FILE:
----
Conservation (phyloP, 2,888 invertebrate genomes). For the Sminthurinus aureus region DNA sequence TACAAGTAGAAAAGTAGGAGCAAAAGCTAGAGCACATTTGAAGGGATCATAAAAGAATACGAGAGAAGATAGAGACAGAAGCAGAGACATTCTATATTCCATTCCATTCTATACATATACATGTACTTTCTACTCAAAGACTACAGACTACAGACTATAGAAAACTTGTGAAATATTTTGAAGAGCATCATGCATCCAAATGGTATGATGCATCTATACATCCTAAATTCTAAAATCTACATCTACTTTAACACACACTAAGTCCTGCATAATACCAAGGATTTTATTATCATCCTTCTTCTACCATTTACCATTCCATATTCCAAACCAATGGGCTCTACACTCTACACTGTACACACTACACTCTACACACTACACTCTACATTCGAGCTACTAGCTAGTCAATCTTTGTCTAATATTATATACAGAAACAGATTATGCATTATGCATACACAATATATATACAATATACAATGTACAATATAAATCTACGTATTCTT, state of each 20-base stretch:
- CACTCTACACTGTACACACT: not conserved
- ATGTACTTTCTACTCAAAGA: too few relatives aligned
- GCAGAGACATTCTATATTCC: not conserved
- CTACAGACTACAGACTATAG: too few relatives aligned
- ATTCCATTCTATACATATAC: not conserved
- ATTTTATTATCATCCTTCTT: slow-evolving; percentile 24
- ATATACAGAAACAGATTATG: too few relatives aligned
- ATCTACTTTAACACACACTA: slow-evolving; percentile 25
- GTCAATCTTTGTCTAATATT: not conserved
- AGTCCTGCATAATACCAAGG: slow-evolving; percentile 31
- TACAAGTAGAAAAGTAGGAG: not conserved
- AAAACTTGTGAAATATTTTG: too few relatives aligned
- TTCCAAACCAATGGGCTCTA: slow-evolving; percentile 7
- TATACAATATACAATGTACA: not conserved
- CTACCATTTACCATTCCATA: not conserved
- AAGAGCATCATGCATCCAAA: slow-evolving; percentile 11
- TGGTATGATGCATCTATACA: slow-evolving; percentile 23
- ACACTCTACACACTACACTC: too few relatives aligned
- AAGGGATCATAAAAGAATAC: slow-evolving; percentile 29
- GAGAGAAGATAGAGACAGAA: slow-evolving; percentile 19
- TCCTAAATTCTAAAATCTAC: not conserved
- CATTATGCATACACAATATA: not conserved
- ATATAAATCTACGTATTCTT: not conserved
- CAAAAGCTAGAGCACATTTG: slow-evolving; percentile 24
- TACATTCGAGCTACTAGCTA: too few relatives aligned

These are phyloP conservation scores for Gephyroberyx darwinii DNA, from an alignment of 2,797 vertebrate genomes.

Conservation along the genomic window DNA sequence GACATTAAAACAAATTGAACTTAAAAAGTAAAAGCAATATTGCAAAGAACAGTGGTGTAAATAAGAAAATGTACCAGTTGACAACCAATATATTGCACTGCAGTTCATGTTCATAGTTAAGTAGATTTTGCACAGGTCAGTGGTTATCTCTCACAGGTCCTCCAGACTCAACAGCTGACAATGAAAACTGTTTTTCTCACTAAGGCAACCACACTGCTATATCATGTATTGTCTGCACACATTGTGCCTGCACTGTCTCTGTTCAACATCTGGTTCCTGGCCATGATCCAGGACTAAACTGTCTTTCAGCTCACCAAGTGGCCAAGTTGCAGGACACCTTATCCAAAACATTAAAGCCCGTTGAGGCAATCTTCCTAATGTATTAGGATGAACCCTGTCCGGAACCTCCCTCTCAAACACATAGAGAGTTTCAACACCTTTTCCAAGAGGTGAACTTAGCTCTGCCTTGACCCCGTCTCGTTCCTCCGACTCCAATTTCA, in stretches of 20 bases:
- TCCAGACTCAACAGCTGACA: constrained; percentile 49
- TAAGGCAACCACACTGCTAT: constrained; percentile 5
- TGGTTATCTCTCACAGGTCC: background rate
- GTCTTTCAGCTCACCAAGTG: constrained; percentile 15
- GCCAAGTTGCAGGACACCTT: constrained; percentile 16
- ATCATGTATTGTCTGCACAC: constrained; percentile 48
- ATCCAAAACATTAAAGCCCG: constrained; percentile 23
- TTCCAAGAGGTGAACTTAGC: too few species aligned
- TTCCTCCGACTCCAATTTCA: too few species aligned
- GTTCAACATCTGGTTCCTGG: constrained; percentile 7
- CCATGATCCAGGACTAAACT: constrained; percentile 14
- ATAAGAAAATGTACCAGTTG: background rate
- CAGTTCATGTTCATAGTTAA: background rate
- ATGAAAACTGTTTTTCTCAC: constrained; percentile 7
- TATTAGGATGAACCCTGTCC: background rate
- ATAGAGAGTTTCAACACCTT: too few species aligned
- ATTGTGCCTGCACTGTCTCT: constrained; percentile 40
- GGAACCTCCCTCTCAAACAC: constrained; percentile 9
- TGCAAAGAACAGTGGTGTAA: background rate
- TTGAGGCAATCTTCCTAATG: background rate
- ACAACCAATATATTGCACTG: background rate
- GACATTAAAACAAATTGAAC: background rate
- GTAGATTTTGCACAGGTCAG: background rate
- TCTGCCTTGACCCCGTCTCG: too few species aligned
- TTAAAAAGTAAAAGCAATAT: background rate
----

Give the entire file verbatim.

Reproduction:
Conservation (phyloP, 2,888 invertebrate genomes). For the Sminthurinus aureus region DNA sequence TACAAGTAGAAAAGTAGGAGCAAAAGCTAGAGCACATTTGAAGGGATCATAAAAGAATACGAGAGAAGATAGAGACAGAAGCAGAGACATTCTATATTCCATTCCATTCTATACATATACATGTACTTTCTACTCAAAGACTACAGACTACAGACTATAGAAAACTTGTGAAATATTTTGAAGAGCATCATGCATCCAAATGGTATGATGCATCTATACATCCTAAATTCTAAAATCTACATCTACTTTAACACACACTAAGTCCTGCATAATACCAAGGATTTTATTATCATCCTTCTTCTACCATTTACCATTCCATATTCCAAACCAATGGGCTCTACACTCTACACTGTACACACTACACTCTACACACTACACTCTACATTCGAGCTACTAGCTAGTCAATCTTTGTCTAATATTATATACAGAAACAGATTATGCATTATGCATACACAATATATATACAATATACAATGTACAATATAAATCTACGTATTCTT, state of each 20-base stretch:
- CACTCTACACTGTACACACT: not conserved
- ATGTACTTTCTACTCAAAGA: too few relatives aligned
- GCAGAGACATTCTATATTCC: not conserved
- CTACAGACTACAGACTATAG: too few relatives aligned
- ATTCCATTCTATACATATAC: not conserved
- ATTTTATTATCATCCTTCTT: slow-evolving; percentile 24
- ATATACAGAAACAGATTATG: too few relatives aligned
- ATCTACTTTAACACACACTA: slow-evolving; percentile 25
- GTCAATCTTTGTCTAATATT: not conserved
- AGTCCTGCATAATACCAAGG: slow-evolving; percentile 31
- TACAAGTAGAAAAGTAGGAG: not conserved
- AAAACTTGTGAAATATTTTG: too few relatives aligned
- TTCCAAACCAATGGGCTCTA: slow-evolving; percentile 7
- TATACAATATACAATGTACA: not conserved
- CTACCATTTACCATTCCATA: not conserved
- AAGAGCATCATGCATCCAAA: slow-evolving; percentile 11
- TGGTATGATGCATCTATACA: slow-evolving; percentile 23
- ACACTCTACACACTACACTC: too few relatives aligned
- AAGGGATCATAAAAGAATAC: slow-evolving; percentile 29
- GAGAGAAGATAGAGACAGAA: slow-evolving; percentile 19
- TCCTAAATTCTAAAATCTAC: not conserved
- CATTATGCATACACAATATA: not conserved
- ATATAAATCTACGTATTCTT: not conserved
- CAAAAGCTAGAGCACATTTG: slow-evolving; percentile 24
- TACATTCGAGCTACTAGCTA: too few relatives aligned

These are phyloP conservation scores for Gephyroberyx darwinii DNA, from an alignment of 2,797 vertebrate genomes.

Conservation along the genomic window DNA sequence GACATTAAAACAAATTGAACTTAAAAAGTAAAAGCAATATTGCAAAGAACAGTGGTGTAAATAAGAAAATGTACCAGTTGACAACCAATATATTGCACTGCAGTTCATGTTCATAGTTAAGTAGATTTTGCACAGGTCAGTGGTTATCTCTCACAGGTCCTCCAGACTCAACAGCTGACAATGAAAACTGTTTTTCTCACTAAGGCAACCACACTGCTATATCATGTATTGTCTGCACACATTGTGCCTGCACTGTCTCTGTTCAACATCTGGTTCCTGGCCATGATCCAGGACTAAACTGTCTTTCAGCTCACCAAGTGGCCAAGTTGCAGGACACCTTATCCAAAACATTAAAGCCCGTTGAGGCAATCTTCCTAATGTATTAGGATGAACCCTGTCCGGAACCTCCCTCTCAAACACATAGAGAGTTTCAACACCTTTTCCAAGAGGTGAACTTAGCTCTGCCTTGACCCCGTCTCGTTCCTCCGACTCCAATTTCA, in stretches of 20 bases:
- TCCAGACTCAACAGCTGACA: constrained; percentile 49
- TAAGGCAACCACACTGCTAT: constrained; percentile 5
- TGGTTATCTCTCACAGGTCC: background rate
- GTCTTTCAGCTCACCAAGTG: constrained; percentile 15
- GCCAAGTTGCAGGACACCTT: constrained; percentile 16
- ATCATGTATTGTCTGCACAC: constrained; percentile 48
- ATCCAAAACATTAAAGCCCG: constrained; percentile 23
- TTCCAAGAGGTGAACTTAGC: too few species aligned
- TTCCTCCGACTCCAATTTCA: too few species aligned
- GTTCAACATCTGGTTCCTGG: constrained; percentile 7
- CCATGATCCAGGACTAAACT: constrained; percentile 14
- ATAAGAAAATGTACCAGTTG: background rate
- CAGTTCATGTTCATAGTTAA: background rate
- ATGAAAACTGTTTTTCTCAC: constrained; percentile 7
- TATTAGGATGAACCCTGTCC: background rate
- ATAGAGAGTTTCAACACCTT: too few species aligned
- ATTGTGCCTGCACTGTCTCT: constrained; percentile 40
- GGAACCTCCCTCTCAAACAC: constrained; percentile 9
- TGCAAAGAACAGTGGTGTAA: background rate
- TTGAGGCAATCTTCCTAATG: background rate
- ACAACCAATATATTGCACTG: background rate
- GACATTAAAACAAATTGAAC: background rate
- GTAGATTTTGCACAGGTCAG: background rate
- TCTGCCTTGACCCCGTCTCG: too few species aligned
- TTAAAAAGTAAAAGCAATAT: background rate